Sat, Jan 28, 2023 @ 19:01 GMT
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Weekly Economic & Financial Commentary: Labor Market Cooling Jolts Markets

Summary

United States: Labor Market Cooling Jolts Markets

  • Total payrolls rose by 263K in September, a shade above consensus. The unemployment rate fell to 3.5%, while average hourly earning increased 0.3%. Job opening plummeted by 1.1 million vacancies, according to September’s JOLTS. The ISM manufacturing survey fell to 50.9 in September, while ISM services slipped to 56.7. During August, the U.S. trade deficit narrowed to $67.4 billion, while construction spending fell 0.7%.
  • Next week: NFIB (Tuesday), CPI (Thursday), Retail Sales (Friday)

International: RBA Slows Down While RBNZ Keeps Constant

  • The RBA delivered a smaller-magnitude 25 bps rate hike at its October monetary policy meeting, bringing its Cash Rate to 2.60%. This was in line with our forecast, but fell short of consensus and market expectations. The central bank signaled that it expects to further increase the policy rate in the period ahead, and said it remains “resolute in its determination” to bring down inflation. Also this week, the RBNZ delivered its fifth consecutive 50 bps rate hike, bringing the OCR to 3.50% and signaling more to come as well.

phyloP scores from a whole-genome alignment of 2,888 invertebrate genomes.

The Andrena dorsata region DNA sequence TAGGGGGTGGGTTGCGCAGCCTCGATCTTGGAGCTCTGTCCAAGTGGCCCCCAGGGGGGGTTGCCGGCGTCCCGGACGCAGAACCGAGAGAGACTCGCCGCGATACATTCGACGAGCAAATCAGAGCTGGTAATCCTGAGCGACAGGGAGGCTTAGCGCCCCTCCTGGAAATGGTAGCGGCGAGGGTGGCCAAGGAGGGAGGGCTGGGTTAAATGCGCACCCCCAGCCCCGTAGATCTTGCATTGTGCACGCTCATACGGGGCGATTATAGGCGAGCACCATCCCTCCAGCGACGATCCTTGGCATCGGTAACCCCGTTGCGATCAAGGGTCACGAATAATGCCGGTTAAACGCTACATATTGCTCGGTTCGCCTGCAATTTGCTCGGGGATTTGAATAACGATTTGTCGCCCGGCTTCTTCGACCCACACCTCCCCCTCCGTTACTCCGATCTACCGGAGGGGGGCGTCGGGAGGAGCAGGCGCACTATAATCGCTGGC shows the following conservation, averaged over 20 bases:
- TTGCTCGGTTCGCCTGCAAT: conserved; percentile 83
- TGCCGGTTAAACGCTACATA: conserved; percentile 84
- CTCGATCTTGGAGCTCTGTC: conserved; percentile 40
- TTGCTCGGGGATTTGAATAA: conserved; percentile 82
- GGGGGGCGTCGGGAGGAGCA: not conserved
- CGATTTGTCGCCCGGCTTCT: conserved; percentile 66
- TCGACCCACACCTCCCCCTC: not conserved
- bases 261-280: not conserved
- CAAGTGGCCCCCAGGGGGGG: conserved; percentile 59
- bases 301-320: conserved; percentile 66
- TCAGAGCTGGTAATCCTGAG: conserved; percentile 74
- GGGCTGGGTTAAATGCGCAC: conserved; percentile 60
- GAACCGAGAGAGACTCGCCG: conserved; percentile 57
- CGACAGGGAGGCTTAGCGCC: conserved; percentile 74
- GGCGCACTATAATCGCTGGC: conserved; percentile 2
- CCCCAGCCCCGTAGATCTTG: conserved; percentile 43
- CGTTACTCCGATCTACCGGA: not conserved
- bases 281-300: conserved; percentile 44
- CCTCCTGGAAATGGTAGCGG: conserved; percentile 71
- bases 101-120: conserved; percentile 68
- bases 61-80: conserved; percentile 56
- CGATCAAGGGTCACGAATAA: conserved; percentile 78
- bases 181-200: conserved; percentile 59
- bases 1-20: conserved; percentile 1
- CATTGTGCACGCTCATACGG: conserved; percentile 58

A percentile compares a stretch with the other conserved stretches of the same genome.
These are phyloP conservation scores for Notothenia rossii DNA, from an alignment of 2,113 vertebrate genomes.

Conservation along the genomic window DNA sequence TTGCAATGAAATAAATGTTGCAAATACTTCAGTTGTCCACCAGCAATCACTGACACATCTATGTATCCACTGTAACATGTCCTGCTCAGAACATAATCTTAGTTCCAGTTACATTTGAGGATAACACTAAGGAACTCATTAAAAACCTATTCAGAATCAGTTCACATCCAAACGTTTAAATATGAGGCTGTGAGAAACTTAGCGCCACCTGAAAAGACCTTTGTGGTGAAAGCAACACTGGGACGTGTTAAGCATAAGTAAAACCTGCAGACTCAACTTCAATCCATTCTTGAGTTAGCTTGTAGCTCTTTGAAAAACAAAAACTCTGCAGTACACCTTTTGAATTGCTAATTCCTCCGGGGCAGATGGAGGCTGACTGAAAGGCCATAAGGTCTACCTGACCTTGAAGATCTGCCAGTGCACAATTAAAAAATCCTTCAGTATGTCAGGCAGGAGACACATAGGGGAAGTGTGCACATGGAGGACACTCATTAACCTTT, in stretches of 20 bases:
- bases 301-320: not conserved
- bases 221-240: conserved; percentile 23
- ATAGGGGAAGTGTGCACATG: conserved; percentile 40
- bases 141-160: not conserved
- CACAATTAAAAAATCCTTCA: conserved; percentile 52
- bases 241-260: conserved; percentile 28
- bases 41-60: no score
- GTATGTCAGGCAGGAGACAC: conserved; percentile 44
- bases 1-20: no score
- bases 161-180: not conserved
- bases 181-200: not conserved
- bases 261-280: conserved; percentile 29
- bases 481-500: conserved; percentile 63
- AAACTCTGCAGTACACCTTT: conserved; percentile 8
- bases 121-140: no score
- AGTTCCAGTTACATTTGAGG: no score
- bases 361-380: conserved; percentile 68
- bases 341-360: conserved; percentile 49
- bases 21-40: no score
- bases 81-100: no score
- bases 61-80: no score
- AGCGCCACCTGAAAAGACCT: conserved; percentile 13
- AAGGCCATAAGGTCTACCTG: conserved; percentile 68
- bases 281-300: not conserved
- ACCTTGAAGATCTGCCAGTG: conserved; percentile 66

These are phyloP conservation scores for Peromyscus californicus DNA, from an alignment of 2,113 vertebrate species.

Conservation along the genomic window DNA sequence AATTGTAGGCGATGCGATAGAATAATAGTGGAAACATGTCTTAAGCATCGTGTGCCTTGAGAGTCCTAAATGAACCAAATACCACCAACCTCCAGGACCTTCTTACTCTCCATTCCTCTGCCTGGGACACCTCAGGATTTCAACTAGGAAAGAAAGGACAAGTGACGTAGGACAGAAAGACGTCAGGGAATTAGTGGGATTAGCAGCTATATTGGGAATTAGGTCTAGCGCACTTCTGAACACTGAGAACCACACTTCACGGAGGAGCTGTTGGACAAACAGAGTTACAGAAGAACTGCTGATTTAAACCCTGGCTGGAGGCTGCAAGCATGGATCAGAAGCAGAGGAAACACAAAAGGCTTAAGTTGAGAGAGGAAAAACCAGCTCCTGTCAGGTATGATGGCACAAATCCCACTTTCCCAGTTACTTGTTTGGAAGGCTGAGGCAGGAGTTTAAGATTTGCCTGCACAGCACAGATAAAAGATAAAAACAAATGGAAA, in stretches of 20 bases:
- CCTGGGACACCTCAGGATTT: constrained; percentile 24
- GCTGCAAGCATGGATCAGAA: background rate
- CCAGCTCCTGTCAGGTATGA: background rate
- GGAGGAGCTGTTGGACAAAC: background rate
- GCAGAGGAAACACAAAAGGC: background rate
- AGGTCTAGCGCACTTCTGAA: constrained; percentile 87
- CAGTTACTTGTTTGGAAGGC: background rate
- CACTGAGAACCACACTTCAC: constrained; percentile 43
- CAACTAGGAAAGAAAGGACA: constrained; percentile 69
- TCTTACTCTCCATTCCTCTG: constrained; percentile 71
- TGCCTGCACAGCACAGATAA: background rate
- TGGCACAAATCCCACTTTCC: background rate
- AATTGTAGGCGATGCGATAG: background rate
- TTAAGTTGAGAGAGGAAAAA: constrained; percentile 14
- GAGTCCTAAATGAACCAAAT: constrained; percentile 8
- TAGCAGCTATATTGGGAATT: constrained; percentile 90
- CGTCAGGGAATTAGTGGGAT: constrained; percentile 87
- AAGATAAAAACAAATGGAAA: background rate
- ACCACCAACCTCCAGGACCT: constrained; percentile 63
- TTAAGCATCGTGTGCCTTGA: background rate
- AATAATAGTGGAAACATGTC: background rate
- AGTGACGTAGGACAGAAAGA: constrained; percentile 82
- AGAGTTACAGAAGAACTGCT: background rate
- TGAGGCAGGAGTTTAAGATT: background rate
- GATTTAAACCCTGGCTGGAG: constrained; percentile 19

• Next week: Norway CPI (Monday), U.K. Monthly GDP (Wednesday), Sweden CPI (Thursday)

Credit Market Insights: Treasury Market Turbulence Intensifies

  • A bout of volatility has taken a hold of Treasury markets. Global recession fears, aggressive rate hikes from the Fed and market intervention in the U.K. and Japan have intensified financial market volatility. Bond prices often rise when recession fears mount. Yet persistent inflation and the expectations for tighter monetary policy have pushed yields up, straining the inverse relationship commonly seen between bond and equity prices.

Topic of the Week: Cashed Out? A Look at Household Savings

  • The U.S. consumer has shown incredible resilience, though cracks are starting to appear. If the differential from the pre-pandemic saving growth rate continues to decline at the same rate that it has over the past three quarters, the excess savings accumulated in 2020 and 2021 will be wiped out by Q3-2023.

Full report here.

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